Andrew argues that the sudden dearth of cheap American grains could prompt developing nations to diversify and develop their own local agriculture (as long as they don't starve in the meantime). Also, rising feed prices might drive more people to eat less meat: since it takes roughly 16 pounds of feed to produce one pound of beef, the prices of farmed animal products are going to rise faster than the prices of vegetarian products.
Still, Andrew makes it clear that he's no fan of the biofuels mandate - but he points out that "changes in supply are a natural feature of our economy," and we've weathered crop shortages before without too much trouble.
International Herald Tribute columnist Roger Cohen is a whole lot more defensive of ethanol in his column published in today's New York Times. He writes that "most of this [criticism of biofuels], to borrow a farm image, is hogwash and bilge."
Cohen blames rising oil prices (since farmers burn lots of oil to produce crops), the weak dollar (which buys less imported food than it used to) and increasing foreign consumption as the real causes of rising food prices.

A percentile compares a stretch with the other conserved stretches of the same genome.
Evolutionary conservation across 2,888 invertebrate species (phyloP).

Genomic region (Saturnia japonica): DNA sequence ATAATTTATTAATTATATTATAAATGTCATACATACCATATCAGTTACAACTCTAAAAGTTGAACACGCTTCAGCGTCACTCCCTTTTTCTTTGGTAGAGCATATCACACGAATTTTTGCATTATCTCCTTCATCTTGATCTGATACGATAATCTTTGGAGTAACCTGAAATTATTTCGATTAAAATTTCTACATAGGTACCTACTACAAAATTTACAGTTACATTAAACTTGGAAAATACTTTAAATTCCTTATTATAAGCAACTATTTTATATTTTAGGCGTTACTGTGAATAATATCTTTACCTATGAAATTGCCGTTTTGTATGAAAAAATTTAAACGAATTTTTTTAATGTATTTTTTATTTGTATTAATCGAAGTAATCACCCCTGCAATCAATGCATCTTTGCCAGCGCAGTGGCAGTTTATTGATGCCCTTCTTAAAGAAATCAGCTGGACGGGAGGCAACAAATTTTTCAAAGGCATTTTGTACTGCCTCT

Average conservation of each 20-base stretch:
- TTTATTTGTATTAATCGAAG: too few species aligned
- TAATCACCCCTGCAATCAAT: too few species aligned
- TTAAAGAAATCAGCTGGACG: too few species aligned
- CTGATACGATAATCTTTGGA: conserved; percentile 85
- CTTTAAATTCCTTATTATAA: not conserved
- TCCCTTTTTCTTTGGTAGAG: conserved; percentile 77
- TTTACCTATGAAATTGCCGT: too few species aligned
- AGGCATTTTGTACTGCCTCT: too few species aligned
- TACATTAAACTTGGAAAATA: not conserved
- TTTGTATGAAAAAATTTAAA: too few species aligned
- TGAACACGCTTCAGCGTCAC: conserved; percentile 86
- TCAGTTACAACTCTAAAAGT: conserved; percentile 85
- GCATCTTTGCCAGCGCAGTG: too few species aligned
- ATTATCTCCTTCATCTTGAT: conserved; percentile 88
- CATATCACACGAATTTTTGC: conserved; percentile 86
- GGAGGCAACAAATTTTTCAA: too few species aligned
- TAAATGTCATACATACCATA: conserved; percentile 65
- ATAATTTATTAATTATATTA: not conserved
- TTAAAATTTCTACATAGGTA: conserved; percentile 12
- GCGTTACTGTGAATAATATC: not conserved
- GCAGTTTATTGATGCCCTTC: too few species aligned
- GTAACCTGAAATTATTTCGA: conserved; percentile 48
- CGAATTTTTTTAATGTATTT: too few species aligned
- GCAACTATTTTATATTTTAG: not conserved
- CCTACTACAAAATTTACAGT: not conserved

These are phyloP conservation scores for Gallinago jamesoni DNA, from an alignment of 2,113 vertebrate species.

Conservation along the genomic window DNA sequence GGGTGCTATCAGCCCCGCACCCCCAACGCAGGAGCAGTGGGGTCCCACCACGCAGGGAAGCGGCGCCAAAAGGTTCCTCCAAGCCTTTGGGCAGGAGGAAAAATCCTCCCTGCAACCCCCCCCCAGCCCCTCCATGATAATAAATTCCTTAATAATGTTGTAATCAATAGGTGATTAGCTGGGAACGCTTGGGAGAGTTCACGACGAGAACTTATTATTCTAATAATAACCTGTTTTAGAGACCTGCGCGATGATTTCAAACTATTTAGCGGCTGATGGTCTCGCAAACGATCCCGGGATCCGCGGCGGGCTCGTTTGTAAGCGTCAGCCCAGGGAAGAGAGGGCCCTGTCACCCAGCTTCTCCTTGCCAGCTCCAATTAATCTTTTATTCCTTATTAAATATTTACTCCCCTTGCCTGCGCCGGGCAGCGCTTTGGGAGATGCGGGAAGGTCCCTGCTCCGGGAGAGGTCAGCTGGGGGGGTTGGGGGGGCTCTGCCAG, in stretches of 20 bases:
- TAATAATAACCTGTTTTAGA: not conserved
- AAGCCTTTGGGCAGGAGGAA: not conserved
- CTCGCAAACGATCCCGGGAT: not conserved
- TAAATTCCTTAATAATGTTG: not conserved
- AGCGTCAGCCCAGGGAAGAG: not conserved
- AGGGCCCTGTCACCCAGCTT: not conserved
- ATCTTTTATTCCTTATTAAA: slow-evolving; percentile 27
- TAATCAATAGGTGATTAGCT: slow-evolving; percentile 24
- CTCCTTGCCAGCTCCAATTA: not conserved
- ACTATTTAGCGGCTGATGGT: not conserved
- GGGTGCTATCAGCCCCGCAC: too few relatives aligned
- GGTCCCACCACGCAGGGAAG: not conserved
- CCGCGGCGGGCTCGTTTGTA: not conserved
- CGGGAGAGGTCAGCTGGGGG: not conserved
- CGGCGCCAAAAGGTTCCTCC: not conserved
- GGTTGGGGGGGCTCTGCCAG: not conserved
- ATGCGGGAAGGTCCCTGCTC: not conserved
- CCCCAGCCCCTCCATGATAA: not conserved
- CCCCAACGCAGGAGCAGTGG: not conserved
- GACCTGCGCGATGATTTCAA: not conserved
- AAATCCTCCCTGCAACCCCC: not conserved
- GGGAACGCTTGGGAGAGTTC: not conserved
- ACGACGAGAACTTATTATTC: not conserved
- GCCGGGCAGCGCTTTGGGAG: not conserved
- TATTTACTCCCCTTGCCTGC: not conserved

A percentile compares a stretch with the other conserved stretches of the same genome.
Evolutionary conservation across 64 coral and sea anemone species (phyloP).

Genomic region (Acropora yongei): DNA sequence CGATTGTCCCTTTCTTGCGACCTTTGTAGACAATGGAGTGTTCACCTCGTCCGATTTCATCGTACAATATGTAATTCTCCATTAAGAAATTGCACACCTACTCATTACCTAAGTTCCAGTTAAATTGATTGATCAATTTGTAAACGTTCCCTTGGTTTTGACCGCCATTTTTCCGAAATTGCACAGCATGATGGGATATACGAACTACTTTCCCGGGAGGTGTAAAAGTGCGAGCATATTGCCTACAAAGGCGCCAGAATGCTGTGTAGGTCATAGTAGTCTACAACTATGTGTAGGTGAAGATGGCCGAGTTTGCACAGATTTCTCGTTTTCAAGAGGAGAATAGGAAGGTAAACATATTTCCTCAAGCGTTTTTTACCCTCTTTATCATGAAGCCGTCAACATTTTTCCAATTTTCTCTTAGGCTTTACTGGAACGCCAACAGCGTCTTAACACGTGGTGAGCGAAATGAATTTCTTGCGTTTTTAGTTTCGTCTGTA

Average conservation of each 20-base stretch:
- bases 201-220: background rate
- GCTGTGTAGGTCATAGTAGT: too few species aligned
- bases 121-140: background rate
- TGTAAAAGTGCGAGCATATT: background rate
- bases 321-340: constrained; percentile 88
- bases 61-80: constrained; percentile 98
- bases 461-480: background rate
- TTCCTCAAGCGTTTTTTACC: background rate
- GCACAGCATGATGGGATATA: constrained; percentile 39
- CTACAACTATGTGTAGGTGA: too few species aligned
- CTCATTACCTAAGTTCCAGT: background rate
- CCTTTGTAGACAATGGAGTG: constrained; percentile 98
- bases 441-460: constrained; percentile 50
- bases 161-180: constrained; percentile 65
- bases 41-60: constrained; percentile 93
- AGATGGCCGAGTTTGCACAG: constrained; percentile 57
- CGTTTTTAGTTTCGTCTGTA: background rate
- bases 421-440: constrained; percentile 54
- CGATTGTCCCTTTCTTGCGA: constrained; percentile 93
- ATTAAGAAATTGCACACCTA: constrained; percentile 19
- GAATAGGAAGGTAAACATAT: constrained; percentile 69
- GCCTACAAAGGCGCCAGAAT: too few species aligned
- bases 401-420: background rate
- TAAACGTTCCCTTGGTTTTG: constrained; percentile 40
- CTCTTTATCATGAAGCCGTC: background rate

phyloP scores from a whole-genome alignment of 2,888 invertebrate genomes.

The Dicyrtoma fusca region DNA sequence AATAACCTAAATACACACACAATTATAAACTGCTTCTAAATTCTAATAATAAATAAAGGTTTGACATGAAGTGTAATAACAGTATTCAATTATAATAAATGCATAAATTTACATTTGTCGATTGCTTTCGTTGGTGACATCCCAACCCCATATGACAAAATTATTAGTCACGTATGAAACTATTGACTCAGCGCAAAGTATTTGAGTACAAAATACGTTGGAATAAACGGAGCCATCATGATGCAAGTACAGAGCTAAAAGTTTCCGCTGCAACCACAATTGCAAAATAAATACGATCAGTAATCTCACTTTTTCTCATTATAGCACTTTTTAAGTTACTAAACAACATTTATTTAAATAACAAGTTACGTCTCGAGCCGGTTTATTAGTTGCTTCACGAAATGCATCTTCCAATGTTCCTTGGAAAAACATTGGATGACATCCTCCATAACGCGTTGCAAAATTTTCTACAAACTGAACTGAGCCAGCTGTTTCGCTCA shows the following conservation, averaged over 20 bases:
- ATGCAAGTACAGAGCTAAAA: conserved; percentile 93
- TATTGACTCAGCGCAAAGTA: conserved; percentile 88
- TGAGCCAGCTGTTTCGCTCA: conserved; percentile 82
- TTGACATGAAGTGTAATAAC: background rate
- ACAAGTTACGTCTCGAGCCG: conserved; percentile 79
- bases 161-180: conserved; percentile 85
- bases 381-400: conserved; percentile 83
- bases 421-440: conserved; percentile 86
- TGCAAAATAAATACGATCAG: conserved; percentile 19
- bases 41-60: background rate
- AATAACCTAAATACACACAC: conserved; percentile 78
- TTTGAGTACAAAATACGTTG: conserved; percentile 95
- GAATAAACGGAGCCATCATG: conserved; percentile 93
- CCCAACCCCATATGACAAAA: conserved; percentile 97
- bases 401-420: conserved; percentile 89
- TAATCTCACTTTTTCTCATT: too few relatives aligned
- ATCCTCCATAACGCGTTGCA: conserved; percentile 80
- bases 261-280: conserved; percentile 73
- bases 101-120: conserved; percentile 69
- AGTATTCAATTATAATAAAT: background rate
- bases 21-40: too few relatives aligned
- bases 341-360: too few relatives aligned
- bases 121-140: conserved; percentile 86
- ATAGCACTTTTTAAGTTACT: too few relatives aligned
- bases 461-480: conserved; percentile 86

Unfortunately, some of Cohen's arguments are circular. Biofuel production leads to diminishing food exports, which is one reason our trade deficit is growing and the dollar is getting weaker. And if, as I've written previously, we're going to replace foreign oil with biofuels, then rising oil prices will be more closely tied to rising food prices, since crops are now more likely to be turned into fuel instead of food.
The factors behind the global food shortage are certainly complicated, but it can't be denied that the American ethanol mandate isn't helping matters. Given the state of the world, why the hell are we diverting so many millions of calories away from human bellies and into western gas tanks instead?